What if women could press pause on their biological clocks? Human eggs begin to mature from the onset of a woman’s first period. However, most Western thirteen year olds are not interested in having babies and while they wait, their eggs age and the quality decreases. What if there were a way to delay egg aging without losing egg quality?
Researchers at the Hebrew University of Jerusalem (HUJI)’s Genetic Department have discovered the switch that may do this – in worms. And they’re hopeful this breakthrough may help women extend their fertility windows and maintain high egg quality into their thirties and forties.
Dr. Yonatan Tzur and associate Dr. Hanna Achache, along with scientists at Harvard Medical School, studied egg maturation in roundworms and published their findings in the scientific journal Genetics. Why worms? Though tiny, C. elegans has been incredibly helpful in helping scientists understand human genetics. These worms contain the same number of genes as humans do (20,000) and their eggs mature in about one day.
Tzur and his team monitored the changes in each of the worm’s 20,000 genes during egg formation and were able to pinpoint an exact gene (ogr-2) that controls the rhythm of egg maturation. Delving further, the team studied MAP Kinase (“MAPK”), the biochemical switch that turns egg development on and off. When they removed the ogr-2 gene with CRISPR gene-editing technology, MAPK went into overdrive and the worms’ eggs aged very quickly. “We tested the gene’s role by removing it from the worm’s gene sequence. Instantly, these ‘edited’ worms became less fertile and their eggs more closely resembled those of an older worm,” shared Tzur.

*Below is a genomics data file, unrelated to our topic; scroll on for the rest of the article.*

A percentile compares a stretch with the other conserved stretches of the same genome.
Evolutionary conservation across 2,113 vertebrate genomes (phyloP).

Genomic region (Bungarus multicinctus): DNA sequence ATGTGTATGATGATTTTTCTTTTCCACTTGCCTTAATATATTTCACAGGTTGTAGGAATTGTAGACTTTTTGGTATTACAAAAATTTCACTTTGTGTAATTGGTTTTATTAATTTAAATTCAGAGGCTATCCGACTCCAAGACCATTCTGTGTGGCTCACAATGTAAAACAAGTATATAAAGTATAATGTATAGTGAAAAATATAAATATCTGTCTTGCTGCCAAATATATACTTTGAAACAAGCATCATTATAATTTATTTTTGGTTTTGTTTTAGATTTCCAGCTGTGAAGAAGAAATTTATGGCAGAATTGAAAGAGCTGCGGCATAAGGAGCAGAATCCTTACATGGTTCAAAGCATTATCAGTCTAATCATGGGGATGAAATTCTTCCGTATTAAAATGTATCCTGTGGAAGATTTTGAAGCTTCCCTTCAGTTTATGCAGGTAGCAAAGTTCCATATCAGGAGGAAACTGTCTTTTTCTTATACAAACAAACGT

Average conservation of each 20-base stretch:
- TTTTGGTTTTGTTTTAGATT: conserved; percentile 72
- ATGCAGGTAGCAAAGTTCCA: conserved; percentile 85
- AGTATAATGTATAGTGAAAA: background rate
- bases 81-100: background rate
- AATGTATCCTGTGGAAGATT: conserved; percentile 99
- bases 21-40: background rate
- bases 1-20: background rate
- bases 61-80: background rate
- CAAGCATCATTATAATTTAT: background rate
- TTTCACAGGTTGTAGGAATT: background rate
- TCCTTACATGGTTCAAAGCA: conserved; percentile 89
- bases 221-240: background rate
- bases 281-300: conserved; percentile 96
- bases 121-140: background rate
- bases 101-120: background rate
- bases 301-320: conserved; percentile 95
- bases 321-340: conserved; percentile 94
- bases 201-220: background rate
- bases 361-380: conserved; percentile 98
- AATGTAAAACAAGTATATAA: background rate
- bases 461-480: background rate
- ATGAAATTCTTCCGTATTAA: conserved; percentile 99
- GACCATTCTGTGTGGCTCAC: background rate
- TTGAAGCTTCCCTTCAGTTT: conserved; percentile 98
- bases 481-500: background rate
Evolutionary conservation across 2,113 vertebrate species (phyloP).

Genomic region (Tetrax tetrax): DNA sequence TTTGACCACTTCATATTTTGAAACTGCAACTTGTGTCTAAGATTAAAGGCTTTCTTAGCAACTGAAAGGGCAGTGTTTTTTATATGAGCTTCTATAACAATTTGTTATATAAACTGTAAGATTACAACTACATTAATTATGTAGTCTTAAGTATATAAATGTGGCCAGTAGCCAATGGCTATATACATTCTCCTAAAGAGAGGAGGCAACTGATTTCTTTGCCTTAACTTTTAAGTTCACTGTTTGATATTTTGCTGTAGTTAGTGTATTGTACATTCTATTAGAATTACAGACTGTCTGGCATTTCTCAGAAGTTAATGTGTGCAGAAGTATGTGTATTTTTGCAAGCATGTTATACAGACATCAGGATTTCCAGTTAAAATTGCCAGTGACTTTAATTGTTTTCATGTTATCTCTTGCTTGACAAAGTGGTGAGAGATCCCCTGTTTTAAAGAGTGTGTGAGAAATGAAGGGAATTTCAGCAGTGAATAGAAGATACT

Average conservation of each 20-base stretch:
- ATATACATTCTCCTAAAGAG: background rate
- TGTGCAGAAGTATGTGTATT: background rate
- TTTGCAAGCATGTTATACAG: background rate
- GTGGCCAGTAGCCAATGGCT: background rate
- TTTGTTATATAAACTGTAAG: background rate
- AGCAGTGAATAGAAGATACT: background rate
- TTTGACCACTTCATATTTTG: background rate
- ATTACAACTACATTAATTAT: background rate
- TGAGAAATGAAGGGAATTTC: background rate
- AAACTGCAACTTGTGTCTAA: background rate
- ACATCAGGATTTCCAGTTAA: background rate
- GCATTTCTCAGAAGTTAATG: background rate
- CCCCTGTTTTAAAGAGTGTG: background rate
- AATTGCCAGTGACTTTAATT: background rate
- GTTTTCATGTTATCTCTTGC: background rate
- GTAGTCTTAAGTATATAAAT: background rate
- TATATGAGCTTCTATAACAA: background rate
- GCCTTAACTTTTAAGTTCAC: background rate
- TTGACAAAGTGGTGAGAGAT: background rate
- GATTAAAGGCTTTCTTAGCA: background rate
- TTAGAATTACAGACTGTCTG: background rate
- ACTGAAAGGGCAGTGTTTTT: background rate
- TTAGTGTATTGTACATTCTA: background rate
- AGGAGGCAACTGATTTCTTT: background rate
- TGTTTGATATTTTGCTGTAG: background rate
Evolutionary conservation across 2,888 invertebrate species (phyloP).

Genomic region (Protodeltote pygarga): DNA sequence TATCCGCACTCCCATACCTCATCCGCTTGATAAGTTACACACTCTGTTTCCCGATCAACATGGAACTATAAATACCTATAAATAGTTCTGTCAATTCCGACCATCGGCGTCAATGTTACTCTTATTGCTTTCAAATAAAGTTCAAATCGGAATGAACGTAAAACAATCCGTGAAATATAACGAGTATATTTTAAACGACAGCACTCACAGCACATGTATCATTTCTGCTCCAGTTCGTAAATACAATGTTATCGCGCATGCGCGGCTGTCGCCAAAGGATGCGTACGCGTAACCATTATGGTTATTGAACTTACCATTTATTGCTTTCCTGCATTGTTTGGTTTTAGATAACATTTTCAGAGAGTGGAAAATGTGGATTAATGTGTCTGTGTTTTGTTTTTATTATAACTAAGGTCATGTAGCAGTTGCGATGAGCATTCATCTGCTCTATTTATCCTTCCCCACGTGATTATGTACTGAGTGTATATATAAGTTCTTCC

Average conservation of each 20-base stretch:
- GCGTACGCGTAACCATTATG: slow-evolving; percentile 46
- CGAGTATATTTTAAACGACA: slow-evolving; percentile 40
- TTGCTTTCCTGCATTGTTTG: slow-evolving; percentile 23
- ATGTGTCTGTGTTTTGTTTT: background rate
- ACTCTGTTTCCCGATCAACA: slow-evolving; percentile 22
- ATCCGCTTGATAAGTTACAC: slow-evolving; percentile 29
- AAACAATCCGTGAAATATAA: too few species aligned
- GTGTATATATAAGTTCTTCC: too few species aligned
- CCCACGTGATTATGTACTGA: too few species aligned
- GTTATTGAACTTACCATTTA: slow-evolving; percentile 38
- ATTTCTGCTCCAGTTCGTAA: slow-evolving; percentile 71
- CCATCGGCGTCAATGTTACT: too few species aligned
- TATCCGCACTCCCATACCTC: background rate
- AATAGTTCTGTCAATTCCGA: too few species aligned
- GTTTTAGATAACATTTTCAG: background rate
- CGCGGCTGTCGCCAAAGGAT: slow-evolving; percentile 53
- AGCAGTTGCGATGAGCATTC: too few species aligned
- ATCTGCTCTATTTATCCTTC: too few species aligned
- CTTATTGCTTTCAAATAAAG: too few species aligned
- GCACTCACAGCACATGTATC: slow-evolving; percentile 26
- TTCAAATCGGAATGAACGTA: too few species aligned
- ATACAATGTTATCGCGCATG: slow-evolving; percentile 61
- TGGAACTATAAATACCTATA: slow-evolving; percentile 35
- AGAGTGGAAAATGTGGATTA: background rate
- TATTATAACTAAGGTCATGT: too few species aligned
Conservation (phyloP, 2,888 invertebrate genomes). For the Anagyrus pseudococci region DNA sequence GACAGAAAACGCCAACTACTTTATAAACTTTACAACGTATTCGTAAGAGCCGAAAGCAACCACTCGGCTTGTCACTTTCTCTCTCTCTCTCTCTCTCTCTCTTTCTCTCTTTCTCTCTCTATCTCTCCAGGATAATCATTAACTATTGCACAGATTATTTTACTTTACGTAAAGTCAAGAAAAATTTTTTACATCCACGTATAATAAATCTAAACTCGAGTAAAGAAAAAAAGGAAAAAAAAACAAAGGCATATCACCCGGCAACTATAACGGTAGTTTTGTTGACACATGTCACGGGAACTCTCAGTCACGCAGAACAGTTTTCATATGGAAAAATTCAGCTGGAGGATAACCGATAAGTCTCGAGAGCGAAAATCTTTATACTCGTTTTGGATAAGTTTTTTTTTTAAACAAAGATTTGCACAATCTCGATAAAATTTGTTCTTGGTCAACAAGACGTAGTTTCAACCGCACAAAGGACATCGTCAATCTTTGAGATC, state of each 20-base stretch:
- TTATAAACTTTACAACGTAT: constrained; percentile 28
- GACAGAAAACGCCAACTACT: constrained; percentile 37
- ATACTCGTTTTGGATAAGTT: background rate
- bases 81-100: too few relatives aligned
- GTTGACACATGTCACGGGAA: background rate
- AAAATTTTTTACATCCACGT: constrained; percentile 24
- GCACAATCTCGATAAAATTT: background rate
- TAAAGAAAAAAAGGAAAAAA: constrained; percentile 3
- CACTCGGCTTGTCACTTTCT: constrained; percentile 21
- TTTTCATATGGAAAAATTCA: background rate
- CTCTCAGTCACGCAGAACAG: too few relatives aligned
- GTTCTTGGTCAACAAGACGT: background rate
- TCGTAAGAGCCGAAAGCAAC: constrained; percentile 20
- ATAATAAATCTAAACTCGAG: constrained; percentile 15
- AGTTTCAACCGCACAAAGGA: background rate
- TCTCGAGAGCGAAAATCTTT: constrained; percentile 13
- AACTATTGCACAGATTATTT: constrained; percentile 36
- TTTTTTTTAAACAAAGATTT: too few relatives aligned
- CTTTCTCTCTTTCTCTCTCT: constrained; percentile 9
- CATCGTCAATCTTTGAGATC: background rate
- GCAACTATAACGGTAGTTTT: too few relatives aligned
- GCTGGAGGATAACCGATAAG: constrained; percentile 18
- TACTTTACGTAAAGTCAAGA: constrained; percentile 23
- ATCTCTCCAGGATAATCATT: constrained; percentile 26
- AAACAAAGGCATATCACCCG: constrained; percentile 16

These findings are significant because aging egg cells is the main cause of birth defects, miscarriages, and infertility. As human eggs age, abnormalities develop. While in-vitro fertilization (IVF) allows doctors to select the best eggs, women above the age of 35 have a harder time to produce a healthy baby with their own eggs, and for women 42 and older, those chances are close to zero. These statistics, along with the fact that the average age of first-time mothers in the Western world is increasing sharply, means finding the key to slowing down egg maturation is crucial and has spurred scientists like Tzur to discover the mechanisms that control ovarian development and oocyte aging.
Though still in its early stages, Tzur sees two possible applications of his discovery for us, humans. One is to gently increase the equivalent of ogr-2 in girls via a food additive. This may allow girls to maintain the high quality of young eggs until they’re ready to use them. Another would be to suppress MAPK during IVF cycles. This would help older eggs complete their development and improve women’s chances of having a healthy baby as they get older.